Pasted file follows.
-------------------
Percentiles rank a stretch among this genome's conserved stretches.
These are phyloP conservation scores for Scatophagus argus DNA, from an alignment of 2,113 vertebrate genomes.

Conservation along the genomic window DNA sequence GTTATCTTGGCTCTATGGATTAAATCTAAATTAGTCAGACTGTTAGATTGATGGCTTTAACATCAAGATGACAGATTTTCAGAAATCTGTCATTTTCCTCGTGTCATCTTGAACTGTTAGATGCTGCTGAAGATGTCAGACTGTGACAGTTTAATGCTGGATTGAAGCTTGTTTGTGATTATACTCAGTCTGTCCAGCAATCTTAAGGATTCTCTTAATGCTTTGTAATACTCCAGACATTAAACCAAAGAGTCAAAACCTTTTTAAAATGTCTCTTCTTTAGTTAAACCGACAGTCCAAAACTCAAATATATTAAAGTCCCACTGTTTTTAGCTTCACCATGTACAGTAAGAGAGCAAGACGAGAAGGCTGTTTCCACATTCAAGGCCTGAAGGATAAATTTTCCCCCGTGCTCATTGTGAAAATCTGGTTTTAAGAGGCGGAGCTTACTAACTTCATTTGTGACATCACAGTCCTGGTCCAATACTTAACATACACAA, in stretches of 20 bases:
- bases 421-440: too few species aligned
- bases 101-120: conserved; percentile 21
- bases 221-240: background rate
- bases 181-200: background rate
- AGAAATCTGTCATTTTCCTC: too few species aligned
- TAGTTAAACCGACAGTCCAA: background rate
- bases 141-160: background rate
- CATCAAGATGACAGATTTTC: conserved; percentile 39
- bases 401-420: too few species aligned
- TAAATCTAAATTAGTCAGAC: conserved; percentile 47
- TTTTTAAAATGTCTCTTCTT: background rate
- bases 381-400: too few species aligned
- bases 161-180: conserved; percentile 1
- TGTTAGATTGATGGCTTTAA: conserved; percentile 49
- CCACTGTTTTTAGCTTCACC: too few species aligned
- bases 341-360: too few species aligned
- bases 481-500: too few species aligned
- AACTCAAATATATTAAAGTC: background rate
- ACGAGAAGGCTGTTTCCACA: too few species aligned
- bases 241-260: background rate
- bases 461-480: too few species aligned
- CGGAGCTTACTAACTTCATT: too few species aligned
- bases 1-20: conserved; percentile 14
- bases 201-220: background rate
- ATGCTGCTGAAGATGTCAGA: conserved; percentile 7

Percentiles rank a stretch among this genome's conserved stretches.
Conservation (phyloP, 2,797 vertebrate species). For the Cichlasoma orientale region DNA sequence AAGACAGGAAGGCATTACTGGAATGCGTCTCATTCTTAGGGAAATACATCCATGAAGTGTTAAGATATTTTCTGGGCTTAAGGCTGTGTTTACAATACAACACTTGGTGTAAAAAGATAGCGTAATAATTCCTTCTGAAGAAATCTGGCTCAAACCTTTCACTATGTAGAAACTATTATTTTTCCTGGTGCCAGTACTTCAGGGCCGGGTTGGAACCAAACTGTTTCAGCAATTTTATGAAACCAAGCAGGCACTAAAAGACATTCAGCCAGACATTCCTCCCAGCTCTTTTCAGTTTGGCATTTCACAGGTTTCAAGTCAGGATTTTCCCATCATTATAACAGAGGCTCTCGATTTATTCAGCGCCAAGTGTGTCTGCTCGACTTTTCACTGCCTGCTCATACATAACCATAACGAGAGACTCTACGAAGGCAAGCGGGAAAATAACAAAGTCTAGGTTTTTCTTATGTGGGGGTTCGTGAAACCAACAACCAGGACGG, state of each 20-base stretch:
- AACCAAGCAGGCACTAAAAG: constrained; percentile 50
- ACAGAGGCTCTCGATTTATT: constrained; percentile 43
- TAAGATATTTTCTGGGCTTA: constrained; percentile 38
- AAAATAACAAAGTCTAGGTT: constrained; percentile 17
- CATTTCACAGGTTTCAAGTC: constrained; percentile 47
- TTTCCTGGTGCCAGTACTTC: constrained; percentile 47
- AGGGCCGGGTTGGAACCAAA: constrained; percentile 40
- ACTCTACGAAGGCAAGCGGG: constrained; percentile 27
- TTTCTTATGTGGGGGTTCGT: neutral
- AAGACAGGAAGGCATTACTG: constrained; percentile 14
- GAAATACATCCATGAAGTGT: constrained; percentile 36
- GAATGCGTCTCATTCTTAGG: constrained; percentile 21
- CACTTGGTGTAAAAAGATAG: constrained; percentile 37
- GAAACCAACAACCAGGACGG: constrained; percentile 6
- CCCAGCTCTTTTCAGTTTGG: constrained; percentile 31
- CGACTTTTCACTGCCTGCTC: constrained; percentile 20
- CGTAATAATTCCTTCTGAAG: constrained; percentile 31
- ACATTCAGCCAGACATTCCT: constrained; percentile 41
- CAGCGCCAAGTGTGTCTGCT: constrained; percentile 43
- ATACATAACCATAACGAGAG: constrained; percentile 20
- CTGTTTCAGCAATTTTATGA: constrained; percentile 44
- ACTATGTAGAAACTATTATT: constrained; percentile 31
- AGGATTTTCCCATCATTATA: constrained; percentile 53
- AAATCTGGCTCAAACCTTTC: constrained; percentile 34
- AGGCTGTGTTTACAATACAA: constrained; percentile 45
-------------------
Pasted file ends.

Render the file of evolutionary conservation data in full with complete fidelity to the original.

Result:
Percentiles rank a stretch among this genome's conserved stretches.
These are phyloP conservation scores for Scatophagus argus DNA, from an alignment of 2,113 vertebrate genomes.

Conservation along the genomic window DNA sequence GTTATCTTGGCTCTATGGATTAAATCTAAATTAGTCAGACTGTTAGATTGATGGCTTTAACATCAAGATGACAGATTTTCAGAAATCTGTCATTTTCCTCGTGTCATCTTGAACTGTTAGATGCTGCTGAAGATGTCAGACTGTGACAGTTTAATGCTGGATTGAAGCTTGTTTGTGATTATACTCAGTCTGTCCAGCAATCTTAAGGATTCTCTTAATGCTTTGTAATACTCCAGACATTAAACCAAAGAGTCAAAACCTTTTTAAAATGTCTCTTCTTTAGTTAAACCGACAGTCCAAAACTCAAATATATTAAAGTCCCACTGTTTTTAGCTTCACCATGTACAGTAAGAGAGCAAGACGAGAAGGCTGTTTCCACATTCAAGGCCTGAAGGATAAATTTTCCCCCGTGCTCATTGTGAAAATCTGGTTTTAAGAGGCGGAGCTTACTAACTTCATTTGTGACATCACAGTCCTGGTCCAATACTTAACATACACAA, in stretches of 20 bases:
- bases 421-440: too few species aligned
- bases 101-120: conserved; percentile 21
- bases 221-240: background rate
- bases 181-200: background rate
- AGAAATCTGTCATTTTCCTC: too few species aligned
- TAGTTAAACCGACAGTCCAA: background rate
- bases 141-160: background rate
- CATCAAGATGACAGATTTTC: conserved; percentile 39
- bases 401-420: too few species aligned
- TAAATCTAAATTAGTCAGAC: conserved; percentile 47
- TTTTTAAAATGTCTCTTCTT: background rate
- bases 381-400: too few species aligned
- bases 161-180: conserved; percentile 1
- TGTTAGATTGATGGCTTTAA: conserved; percentile 49
- CCACTGTTTTTAGCTTCACC: too few species aligned
- bases 341-360: too few species aligned
- bases 481-500: too few species aligned
- AACTCAAATATATTAAAGTC: background rate
- ACGAGAAGGCTGTTTCCACA: too few species aligned
- bases 241-260: background rate
- bases 461-480: too few species aligned
- CGGAGCTTACTAACTTCATT: too few species aligned
- bases 1-20: conserved; percentile 14
- bases 201-220: background rate
- ATGCTGCTGAAGATGTCAGA: conserved; percentile 7

Percentiles rank a stretch among this genome's conserved stretches.
Conservation (phyloP, 2,797 vertebrate species). For the Cichlasoma orientale region DNA sequence AAGACAGGAAGGCATTACTGGAATGCGTCTCATTCTTAGGGAAATACATCCATGAAGTGTTAAGATATTTTCTGGGCTTAAGGCTGTGTTTACAATACAACACTTGGTGTAAAAAGATAGCGTAATAATTCCTTCTGAAGAAATCTGGCTCAAACCTTTCACTATGTAGAAACTATTATTTTTCCTGGTGCCAGTACTTCAGGGCCGGGTTGGAACCAAACTGTTTCAGCAATTTTATGAAACCAAGCAGGCACTAAAAGACATTCAGCCAGACATTCCTCCCAGCTCTTTTCAGTTTGGCATTTCACAGGTTTCAAGTCAGGATTTTCCCATCATTATAACAGAGGCTCTCGATTTATTCAGCGCCAAGTGTGTCTGCTCGACTTTTCACTGCCTGCTCATACATAACCATAACGAGAGACTCTACGAAGGCAAGCGGGAAAATAACAAAGTCTAGGTTTTTCTTATGTGGGGGTTCGTGAAACCAACAACCAGGACGG, state of each 20-base stretch:
- AACCAAGCAGGCACTAAAAG: constrained; percentile 50
- ACAGAGGCTCTCGATTTATT: constrained; percentile 43
- TAAGATATTTTCTGGGCTTA: constrained; percentile 38
- AAAATAACAAAGTCTAGGTT: constrained; percentile 17
- CATTTCACAGGTTTCAAGTC: constrained; percentile 47
- TTTCCTGGTGCCAGTACTTC: constrained; percentile 47
- AGGGCCGGGTTGGAACCAAA: constrained; percentile 40
- ACTCTACGAAGGCAAGCGGG: constrained; percentile 27
- TTTCTTATGTGGGGGTTCGT: neutral
- AAGACAGGAAGGCATTACTG: constrained; percentile 14
- GAAATACATCCATGAAGTGT: constrained; percentile 36
- GAATGCGTCTCATTCTTAGG: constrained; percentile 21
- CACTTGGTGTAAAAAGATAG: constrained; percentile 37
- GAAACCAACAACCAGGACGG: constrained; percentile 6
- CCCAGCTCTTTTCAGTTTGG: constrained; percentile 31
- CGACTTTTCACTGCCTGCTC: constrained; percentile 20
- CGTAATAATTCCTTCTGAAG: constrained; percentile 31
- ACATTCAGCCAGACATTCCT: constrained; percentile 41
- CAGCGCCAAGTGTGTCTGCT: constrained; percentile 43
- ATACATAACCATAACGAGAG: constrained; percentile 20
- CTGTTTCAGCAATTTTATGA: constrained; percentile 44
- ACTATGTAGAAACTATTATT: constrained; percentile 31
- AGGATTTTCCCATCATTATA: constrained; percentile 53
- AAATCTGGCTCAAACCTTTC: constrained; percentile 34
- AGGCTGTGTTTACAATACAA: constrained; percentile 45